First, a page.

with symbols of their divinities—it may be their Mars and Ceres—under the form of weapons of w r ar, or instruments of agriculture. Nor is this so unlikely as it might otherwise appear, when we know that these celts are still objects of worship in India. Mr. Evans, quoting from the Proceedings of the Asiatic Society of Bengal, says that they are there venerated as sacred, and it is known that, in a certain village in the Shewaroy hills, some hundreds of polished celts, of varying sizes, resembling those found in England and Scotland, are preserved in a temple, arranged in rows. They are guarded with the utmost jealousy by the priests, each representing some particular swamy or deity, and each receiving from time to time a dab of red or white paint, as a proof that the priest has performed before it the customary poojah or worship.
This being so, the discovery of these implements in Europe may have some bearing upon an important ethnological question. We have good reason to believe that the dolmen-builders came, in the first instance, from India, for we find in Wilts and Berks, and elsewhere, exact counterparts of some megalithic structures, and those of a peculiar construction, which yet remain in the same Shewaroy district in which the celt-worship is still practised. May we not, then, regard it as possible that the fabrication of polished instruments, as well as the practice of dolmen-building, originated in India, where they are still retained, and that these costly polished celts were brought hither by our Aryan ancestors, as the Israelites carried their Teraphim about with them, or as the Trojans, after the fall of their city, are represented in Virgil as carrying with them their household gods:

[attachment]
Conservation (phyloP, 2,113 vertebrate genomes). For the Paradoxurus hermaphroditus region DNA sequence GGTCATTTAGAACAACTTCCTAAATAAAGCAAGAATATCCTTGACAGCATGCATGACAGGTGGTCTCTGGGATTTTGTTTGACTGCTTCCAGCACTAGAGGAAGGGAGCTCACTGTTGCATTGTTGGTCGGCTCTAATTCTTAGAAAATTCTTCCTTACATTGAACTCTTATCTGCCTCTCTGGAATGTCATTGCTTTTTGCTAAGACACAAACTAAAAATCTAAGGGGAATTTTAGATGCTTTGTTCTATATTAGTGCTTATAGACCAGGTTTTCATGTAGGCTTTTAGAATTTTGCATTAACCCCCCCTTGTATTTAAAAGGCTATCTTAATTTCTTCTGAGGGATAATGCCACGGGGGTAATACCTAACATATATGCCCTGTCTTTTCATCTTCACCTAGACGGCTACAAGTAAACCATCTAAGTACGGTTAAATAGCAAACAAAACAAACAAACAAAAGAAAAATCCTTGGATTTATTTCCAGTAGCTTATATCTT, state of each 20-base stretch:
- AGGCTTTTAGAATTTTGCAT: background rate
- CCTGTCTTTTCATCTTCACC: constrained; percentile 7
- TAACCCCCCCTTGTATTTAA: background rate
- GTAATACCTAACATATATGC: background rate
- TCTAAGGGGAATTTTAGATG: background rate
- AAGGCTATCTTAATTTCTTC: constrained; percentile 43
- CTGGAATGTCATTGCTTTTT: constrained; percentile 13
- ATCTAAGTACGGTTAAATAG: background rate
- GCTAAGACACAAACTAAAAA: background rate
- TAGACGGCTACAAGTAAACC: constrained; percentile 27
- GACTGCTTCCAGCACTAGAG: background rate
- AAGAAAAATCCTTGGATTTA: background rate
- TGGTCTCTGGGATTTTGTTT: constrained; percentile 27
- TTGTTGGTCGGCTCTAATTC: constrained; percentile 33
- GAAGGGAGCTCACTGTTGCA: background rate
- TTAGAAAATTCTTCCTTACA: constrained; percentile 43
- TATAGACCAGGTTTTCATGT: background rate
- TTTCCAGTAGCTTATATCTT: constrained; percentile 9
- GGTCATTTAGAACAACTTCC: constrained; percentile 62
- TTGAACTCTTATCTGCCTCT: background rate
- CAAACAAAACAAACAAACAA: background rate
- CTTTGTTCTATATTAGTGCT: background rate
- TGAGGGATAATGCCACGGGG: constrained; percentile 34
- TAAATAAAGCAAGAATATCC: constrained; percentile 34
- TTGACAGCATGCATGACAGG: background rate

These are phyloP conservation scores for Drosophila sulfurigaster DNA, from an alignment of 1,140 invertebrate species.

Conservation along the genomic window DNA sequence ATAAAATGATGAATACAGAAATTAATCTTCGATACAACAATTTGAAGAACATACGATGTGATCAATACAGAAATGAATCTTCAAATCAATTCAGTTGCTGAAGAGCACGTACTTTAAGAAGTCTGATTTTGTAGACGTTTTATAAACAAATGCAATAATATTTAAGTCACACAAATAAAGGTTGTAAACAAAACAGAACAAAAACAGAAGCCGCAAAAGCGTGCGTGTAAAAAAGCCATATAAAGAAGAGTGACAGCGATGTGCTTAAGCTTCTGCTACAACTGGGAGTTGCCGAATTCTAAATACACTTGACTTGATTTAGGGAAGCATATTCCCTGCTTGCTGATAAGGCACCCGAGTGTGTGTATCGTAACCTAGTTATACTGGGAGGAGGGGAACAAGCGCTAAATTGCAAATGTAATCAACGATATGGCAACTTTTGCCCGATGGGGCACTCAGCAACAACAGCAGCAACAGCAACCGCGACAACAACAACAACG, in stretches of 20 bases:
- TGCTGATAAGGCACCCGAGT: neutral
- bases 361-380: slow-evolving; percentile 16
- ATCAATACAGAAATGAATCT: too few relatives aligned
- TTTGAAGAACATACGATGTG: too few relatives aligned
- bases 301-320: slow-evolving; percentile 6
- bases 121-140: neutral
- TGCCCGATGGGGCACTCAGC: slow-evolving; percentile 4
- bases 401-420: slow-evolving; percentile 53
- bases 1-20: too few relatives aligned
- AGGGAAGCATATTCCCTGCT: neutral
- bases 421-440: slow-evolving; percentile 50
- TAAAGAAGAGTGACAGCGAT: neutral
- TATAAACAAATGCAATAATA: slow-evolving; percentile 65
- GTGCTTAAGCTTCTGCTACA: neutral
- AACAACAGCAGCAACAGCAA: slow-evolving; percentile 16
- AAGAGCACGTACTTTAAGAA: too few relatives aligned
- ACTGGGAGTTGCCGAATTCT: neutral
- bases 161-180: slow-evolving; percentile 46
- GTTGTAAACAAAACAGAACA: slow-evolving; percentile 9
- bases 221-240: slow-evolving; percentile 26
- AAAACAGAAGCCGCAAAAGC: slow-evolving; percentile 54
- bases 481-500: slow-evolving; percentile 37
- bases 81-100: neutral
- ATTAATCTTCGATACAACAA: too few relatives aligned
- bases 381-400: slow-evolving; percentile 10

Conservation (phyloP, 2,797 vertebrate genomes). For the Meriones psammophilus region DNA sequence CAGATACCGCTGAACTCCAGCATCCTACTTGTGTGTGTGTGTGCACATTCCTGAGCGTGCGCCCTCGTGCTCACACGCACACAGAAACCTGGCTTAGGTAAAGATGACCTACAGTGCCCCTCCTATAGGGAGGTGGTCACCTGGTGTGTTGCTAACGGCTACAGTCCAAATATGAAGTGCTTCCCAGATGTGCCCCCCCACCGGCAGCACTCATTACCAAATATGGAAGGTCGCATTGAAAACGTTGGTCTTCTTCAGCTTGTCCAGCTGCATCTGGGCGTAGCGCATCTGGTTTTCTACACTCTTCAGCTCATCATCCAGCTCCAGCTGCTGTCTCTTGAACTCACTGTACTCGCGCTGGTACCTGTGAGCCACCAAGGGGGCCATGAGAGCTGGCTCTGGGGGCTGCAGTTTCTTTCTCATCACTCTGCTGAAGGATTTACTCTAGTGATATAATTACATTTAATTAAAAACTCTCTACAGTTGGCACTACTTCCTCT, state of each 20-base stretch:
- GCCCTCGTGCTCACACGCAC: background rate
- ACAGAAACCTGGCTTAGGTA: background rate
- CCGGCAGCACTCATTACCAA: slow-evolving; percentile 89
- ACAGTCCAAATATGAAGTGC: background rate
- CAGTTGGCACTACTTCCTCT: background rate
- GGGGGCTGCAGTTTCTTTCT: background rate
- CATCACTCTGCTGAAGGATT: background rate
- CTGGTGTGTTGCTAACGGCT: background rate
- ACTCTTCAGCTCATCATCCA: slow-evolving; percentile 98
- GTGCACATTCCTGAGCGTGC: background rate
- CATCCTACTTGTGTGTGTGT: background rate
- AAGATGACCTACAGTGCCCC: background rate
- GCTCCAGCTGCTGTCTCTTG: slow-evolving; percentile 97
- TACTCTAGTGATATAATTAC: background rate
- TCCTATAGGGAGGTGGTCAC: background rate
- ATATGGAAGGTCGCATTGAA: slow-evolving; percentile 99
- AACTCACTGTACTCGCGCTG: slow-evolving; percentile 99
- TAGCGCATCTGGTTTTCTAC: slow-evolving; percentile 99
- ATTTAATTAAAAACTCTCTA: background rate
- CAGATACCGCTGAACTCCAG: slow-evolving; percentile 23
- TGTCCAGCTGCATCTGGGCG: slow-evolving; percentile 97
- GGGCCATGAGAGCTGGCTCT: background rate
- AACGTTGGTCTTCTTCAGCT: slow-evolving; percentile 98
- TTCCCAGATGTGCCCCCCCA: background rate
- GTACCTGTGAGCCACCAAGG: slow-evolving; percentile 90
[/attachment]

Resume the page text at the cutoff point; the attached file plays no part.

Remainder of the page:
and that the worship was only abandoned here as men became enlightened, or were subjected to the dominion of some race of a different theology? Since we find abundant traces of the Aryan language in our own, and of their sepulchral architecture in our dolmens, why should we not find in our fields and fens some of their idols? It is quite consistent with, and in a certain sense confirmatory of, such a belief, that, in almost every country in which these things are found, they are regarded by the common people with superstitious reverence, as if the practice of adoration had in the lapse of ages merged in a vague and faint tradition of sanctity.
Nor is it any objection to this hypothesis, but the reverse, that these implements are usually found in and about dolmens, as at Tumiac and Mont St. Michel, where nearly seventy highly-polished celts of imported materials—Asiatic jade and hard tremolite—were found ranged in regular order. It has been usual with almost all people, in all ages, that those things which they most esteemed in life should rest with them in their graves; and as we often find in our own country the priest's paten and chalice placed in his coffin, or the Anglo--